Choosing a driver:
If you currently own a driver that doesn’t excite you, get rid of it right now because somewhere out there is a driver you can love - one that will maximize your distance and keep your golf ball in play. Please remember: cultivate your wedge, treasure you putter, but fall in love with your driver.
Before you start your search, however, you should know the most important driver characteristics to consider.
1] Face loft
Most golfers have too little loft on their driver face. Players with slow swing speeds [less than 90mph] need more loft - 10.5+.
When choosing the correct loft here is a caveat: the true loft is not always as printed on the clubhead. Why? Because although they won't admit it, club makers realize that consumers know good players use low lofted drivers and the urge to be recognized as a good player or at least be mistaken for one [before the first drive] is a factor in the purchase. Increasingly this practice is waning but the safe way is to have your lofts checked by an expert.
Be careful not to choose too much loft - that's worse then too little.
2] Flex point
If you want a higher ball flight, test a club with a lower flex point (the point at which the club bends when it kicks through impact). If you want to decrease the ball’s launch angle, try a higher flex point. The rule is that the lower the swing speed, the lower the flex point.
3] Shaft length
In addition to creating posture and balance problems, drivers that are too long disrupt your ability to make solid contact. For every 1/4 inch you hit off the center you can lose 10% plus in total distance, so you can’t just add length to your clubs and expect to get more distance. Average is 45-46 inches. You need a special reason to go outside this range.
To find out what length is right for you, test your driver before you buy using face tape so you can track the marks at impact. If the driver is for you, after ten or fifteen balls a clear pattern should develop on the hot spot.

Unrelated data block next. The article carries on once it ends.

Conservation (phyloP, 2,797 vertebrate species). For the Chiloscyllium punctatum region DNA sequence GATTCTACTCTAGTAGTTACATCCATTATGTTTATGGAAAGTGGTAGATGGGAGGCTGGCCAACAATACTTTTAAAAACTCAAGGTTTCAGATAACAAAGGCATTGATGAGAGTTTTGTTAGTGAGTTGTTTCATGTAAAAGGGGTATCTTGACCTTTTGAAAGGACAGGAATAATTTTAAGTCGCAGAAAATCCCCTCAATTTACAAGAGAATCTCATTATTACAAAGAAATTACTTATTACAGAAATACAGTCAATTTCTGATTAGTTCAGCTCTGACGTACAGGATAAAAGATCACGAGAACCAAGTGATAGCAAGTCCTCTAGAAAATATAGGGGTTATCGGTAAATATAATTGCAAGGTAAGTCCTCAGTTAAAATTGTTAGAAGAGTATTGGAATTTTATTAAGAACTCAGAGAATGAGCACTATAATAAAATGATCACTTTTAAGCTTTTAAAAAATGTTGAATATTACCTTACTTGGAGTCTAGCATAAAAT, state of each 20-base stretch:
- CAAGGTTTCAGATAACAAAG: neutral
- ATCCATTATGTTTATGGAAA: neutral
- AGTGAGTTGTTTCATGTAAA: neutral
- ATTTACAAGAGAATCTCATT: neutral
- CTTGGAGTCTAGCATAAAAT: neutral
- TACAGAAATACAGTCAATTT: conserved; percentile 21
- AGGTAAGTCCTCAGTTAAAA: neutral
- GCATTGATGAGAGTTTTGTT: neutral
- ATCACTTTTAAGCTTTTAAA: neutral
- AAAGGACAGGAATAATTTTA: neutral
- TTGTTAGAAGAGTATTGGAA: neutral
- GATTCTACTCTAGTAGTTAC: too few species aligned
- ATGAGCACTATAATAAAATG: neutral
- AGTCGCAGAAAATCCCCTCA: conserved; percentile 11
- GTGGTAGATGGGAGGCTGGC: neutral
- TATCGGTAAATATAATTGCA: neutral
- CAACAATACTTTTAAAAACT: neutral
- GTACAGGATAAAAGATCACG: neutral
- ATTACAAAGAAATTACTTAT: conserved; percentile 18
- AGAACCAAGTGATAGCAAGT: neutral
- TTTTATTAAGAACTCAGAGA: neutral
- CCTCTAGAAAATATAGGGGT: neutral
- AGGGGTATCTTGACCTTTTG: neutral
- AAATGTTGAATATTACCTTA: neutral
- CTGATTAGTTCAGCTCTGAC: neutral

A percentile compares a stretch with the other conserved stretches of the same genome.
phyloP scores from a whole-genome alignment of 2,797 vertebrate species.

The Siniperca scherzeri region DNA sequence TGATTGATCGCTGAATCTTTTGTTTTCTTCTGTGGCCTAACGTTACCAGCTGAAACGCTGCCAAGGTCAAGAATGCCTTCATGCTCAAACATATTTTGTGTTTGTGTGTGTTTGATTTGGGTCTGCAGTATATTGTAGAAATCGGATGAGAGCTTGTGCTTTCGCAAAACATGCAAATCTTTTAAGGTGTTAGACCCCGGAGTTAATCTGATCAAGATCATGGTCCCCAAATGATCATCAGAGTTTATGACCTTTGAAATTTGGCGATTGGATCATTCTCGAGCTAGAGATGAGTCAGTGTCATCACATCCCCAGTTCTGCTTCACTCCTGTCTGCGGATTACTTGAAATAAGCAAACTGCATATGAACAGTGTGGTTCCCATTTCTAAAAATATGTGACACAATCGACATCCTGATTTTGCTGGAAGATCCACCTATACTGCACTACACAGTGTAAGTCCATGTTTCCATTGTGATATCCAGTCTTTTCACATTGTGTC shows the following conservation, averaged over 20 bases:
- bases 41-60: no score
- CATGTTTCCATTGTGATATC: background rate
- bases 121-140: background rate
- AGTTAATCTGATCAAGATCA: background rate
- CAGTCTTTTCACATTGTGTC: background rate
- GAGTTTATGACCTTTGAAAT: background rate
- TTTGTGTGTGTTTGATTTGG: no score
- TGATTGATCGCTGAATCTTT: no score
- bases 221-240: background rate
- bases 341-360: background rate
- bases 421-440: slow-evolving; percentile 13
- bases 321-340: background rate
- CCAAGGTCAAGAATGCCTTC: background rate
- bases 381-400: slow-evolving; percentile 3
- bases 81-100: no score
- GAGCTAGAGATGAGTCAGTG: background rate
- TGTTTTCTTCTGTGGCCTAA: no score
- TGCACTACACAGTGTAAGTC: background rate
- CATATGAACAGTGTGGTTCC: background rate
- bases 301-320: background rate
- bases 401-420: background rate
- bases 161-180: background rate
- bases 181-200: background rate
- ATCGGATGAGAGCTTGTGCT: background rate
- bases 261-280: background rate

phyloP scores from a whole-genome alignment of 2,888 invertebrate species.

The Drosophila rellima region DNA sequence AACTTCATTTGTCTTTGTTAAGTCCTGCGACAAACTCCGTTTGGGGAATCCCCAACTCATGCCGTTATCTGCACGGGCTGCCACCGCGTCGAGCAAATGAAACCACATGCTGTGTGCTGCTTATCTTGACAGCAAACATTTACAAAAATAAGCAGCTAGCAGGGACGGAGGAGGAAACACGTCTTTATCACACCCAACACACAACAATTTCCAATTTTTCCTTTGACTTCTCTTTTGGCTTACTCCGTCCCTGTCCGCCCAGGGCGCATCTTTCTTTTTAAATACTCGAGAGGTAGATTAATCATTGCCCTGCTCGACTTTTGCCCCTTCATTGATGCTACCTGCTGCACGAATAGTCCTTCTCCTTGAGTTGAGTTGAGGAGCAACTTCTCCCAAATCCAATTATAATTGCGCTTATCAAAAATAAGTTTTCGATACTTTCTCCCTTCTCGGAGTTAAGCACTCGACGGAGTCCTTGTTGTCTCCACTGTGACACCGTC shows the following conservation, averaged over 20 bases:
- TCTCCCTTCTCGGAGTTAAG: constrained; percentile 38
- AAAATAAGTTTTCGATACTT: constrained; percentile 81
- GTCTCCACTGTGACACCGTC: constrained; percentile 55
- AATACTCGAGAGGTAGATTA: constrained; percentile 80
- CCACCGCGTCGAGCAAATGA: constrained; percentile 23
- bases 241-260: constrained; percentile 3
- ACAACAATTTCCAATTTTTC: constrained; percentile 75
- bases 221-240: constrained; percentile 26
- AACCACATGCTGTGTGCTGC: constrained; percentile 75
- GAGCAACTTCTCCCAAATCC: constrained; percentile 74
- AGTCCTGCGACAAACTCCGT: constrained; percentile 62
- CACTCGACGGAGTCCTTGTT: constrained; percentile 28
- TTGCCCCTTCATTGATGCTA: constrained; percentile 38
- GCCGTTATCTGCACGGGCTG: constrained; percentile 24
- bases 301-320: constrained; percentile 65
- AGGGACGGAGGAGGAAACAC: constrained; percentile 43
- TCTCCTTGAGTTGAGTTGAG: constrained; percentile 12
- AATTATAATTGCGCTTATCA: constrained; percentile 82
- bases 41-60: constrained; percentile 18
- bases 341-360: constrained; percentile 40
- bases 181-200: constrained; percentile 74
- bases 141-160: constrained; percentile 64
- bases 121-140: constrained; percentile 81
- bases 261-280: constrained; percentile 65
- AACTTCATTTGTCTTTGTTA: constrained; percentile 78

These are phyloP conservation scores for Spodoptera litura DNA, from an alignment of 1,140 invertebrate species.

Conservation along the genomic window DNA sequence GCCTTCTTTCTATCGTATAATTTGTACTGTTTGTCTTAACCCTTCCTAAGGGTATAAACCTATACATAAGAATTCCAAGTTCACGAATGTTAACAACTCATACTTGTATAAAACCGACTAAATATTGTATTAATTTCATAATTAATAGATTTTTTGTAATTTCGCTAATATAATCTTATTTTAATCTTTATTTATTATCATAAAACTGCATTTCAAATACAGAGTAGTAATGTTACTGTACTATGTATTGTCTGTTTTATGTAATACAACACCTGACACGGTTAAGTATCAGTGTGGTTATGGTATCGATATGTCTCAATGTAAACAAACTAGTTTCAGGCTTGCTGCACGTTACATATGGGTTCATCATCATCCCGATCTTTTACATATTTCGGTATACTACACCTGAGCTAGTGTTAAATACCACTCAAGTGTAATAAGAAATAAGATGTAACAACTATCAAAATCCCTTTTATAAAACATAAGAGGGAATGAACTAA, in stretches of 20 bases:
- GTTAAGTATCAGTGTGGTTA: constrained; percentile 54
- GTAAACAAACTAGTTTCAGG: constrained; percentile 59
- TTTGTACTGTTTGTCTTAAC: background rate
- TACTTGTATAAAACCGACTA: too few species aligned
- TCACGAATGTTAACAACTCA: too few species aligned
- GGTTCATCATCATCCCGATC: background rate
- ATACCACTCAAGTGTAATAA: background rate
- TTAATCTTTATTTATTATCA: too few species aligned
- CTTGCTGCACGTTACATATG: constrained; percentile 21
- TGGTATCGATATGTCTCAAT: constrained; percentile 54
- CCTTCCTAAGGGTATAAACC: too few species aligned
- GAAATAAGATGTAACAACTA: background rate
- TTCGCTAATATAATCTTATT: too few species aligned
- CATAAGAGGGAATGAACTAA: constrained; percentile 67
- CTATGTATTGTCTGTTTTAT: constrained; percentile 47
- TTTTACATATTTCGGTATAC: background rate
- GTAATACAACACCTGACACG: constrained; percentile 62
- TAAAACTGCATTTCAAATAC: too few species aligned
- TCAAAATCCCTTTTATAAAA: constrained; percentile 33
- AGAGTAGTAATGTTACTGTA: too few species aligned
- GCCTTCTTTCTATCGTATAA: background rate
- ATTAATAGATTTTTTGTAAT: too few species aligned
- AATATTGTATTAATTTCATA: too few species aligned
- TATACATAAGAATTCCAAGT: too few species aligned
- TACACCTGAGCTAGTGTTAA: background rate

4] Shaft flex
For most players, more flex means more yardage with less effort. You should swing the most flexible shaft you can handle. Most golfers use too stiff a shaft with too little club face loft. The slower the swing speed, the more flexible the shaft should be.
The resistance to twisting of the clubhead is called the moment of inertia [MOI] - the more it twists the more energy is lost in the transfer from clubhead to ball. Energy transfer has a marked influence on the flight of your golf ball so make sure you use the highest MOI you can find. Note: The USGA has placed a limit on MOI.
6] Clubhead size
In general, the larger the club head, the greater it resists twisting and the easier it is to move weight around to increase forgiveness. There is no question that the current "big heads" are easier to hit. Note the USGA has placed a limit on clubhead size.
7] The "Hot Spot"
This is the area on the "big heads" that produces the most efficient launch angle and spin rate. It’s higher on the face than the previous generations of driver heads which is why you tee the ball higher with the new big heads.
The guy who said “drive for show, putt for dough” must have been a great driver of the ball because there is no “dough’ left on the table by the time you emerge from the bushes. Remember – a 30 footer for an eight is still an eight so find yourself a great driver then wield it like it was Excalibur.
Even though most 'woods' are made from different metals, they are still called 'woods' to denote the general shape and their intended use on the golf course. Most woods made today have a graphite shaft and a titanium, composite, or steel head. Woods are the longest clubs and the most powerful of all the golf clubs. There are typically three to four woods in a set which are used off the tee box and, if on a long hole, possibly for the second or even third shot. The biggest wood, known as the driver, is often made of hollowed out titanium with feather light shafts. The length of the woods has been increasing in recent decades, and a typical driver with a graphite shaft is now 45.5 inches (115.6 cm) long. The woods may also have very large heads, up to 460 cm� in volume. It has a greater weight in the head and sole than in any other point in the club. This is also the same in irons. The shafts range from regular to extra-stiff depending upon each player�s preference.